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DPAC to host Art Attack Wednesday night

| Tuesday, September 8, 2015

This Wednesday, the arts at Notre Dame will come together at the DeBartolo Performing Arts Center (DPAC) for the second year in a row at Art Attack, a two-hour event that will showcase the various opportunities for involvement with performance, visual and creative arts at Notre Dame.

Arts at Notre Dame will be the primary hosts for the event, along with representatives from other groups such as the College of Arts & Letters, Shakespeare at Notre Dame and the Snite Museum of Art.

Leigh Hayden, director of external relations for the performing arts at DPAC, has been a part of the collaborative effort on campus to increase the engagement with Notre Dame’s performing and visual arts entities.

“Art Attack was conceived of two years ago as a significant effort … to introduce new students to ‘that big building’ on south campus, as well as attract returning students who may realize how much the center and the arts have to offer in terms of quality of campus life,” Hayden said.

Hayden said Art Attack is an excellent opportunity for Notre Dame’s artistic community to throw its doors open to the entire student population, especially the freshmen.

“An objective is certainly to attract first years — particularly seeing as 50 percent of the class of 2019 was involved in the arts in high school,” she said.  “At the same time, if a returning student is a frequent visitor or has never set their foot inside this building before, even for a class or event such as the recent talk by U.S. Supreme Court Justice Sonia Sotomayor, we want them here, too. We hope they’ll see DPAC and the arts in a new and different way.”

Stacey Stewart, outreach specialist for the film, television and theatre department, said despite the abundance of artistic talent at Notre Dame, much of it tends to go unnoticed or under-appreciated.

“I’m excited to see a wide range of artistic disciplines represented this year — music, dance, musical theatre, film, and visual art — all together under one roof,” Stewart said. “I hope both students and faculty will feel welcome in our campus artistic community, whether they see themselves as artists or as audience members.”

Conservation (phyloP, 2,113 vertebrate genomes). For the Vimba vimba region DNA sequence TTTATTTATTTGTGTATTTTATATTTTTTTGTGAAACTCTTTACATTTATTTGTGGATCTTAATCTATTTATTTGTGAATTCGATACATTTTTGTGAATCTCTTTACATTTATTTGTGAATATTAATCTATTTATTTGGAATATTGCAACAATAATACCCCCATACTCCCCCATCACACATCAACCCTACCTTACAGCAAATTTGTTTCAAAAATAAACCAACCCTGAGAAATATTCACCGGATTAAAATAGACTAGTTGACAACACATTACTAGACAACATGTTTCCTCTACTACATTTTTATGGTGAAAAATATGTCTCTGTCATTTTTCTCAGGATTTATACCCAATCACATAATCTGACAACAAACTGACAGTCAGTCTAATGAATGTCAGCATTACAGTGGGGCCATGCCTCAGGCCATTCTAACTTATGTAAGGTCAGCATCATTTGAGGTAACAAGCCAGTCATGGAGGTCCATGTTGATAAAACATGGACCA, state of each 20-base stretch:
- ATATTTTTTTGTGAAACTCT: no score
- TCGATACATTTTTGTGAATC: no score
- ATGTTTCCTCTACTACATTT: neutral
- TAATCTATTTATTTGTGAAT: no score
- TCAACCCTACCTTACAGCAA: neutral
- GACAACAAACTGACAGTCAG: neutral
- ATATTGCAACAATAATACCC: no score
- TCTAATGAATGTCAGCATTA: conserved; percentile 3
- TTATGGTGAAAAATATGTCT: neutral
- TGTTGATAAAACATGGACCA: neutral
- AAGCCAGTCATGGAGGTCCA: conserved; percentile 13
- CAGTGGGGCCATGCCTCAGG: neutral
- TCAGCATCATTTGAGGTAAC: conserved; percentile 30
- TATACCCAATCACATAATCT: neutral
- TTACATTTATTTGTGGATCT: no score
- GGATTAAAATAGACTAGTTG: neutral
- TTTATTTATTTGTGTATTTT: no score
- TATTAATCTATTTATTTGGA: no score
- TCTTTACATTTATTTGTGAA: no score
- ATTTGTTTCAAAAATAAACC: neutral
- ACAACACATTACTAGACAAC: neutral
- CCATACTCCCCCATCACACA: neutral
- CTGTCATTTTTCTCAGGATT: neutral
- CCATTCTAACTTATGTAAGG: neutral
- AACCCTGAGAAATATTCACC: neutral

Senior Jon Olansen, executive producer of Pasquerilla East Musical Company (PEMCO), said Art Attack aims to attract people who may still be unsure about which club or organization they should join.

“Fine arts challenge people, especially students, to think creatively and with open mind, a skill that is vital in many ways throughout life,” Olansen said. “I hope that those who do not know yet if it is right for them find themselves a place in the arts at Notre Dame.”

Hayden said there are many resources available to students, but many are still unaware of what exactly is being offered to them.

“That’s why the Arts at Notre Dame group came together, to fill the gap in information and connectivity,” Hayden said. “Art Attack is our biggest effort to address that opportunity.”

Hayden said the arts on campus are “alive and well” and the arts in college are a low-risk, high-return proposition.

“While there may be many different departments and centers involved, we are unified in our effort to make what we have to offer students a memorable part of their Notre Dame experience,” Hayden said. “Show up. We all know how to put on a great event.”

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About Selena Ponio

Selena Ponio is from Dallas, Texas and is currently a senior at the University of Notre Dame. She is the Associate News Editor for The Observer. Selena lives in Breen-Phillips hall and is majoring in International Economics with a concentration in Spanish and is minoring in Journalism, Ethics & Democracy.

Contact Selena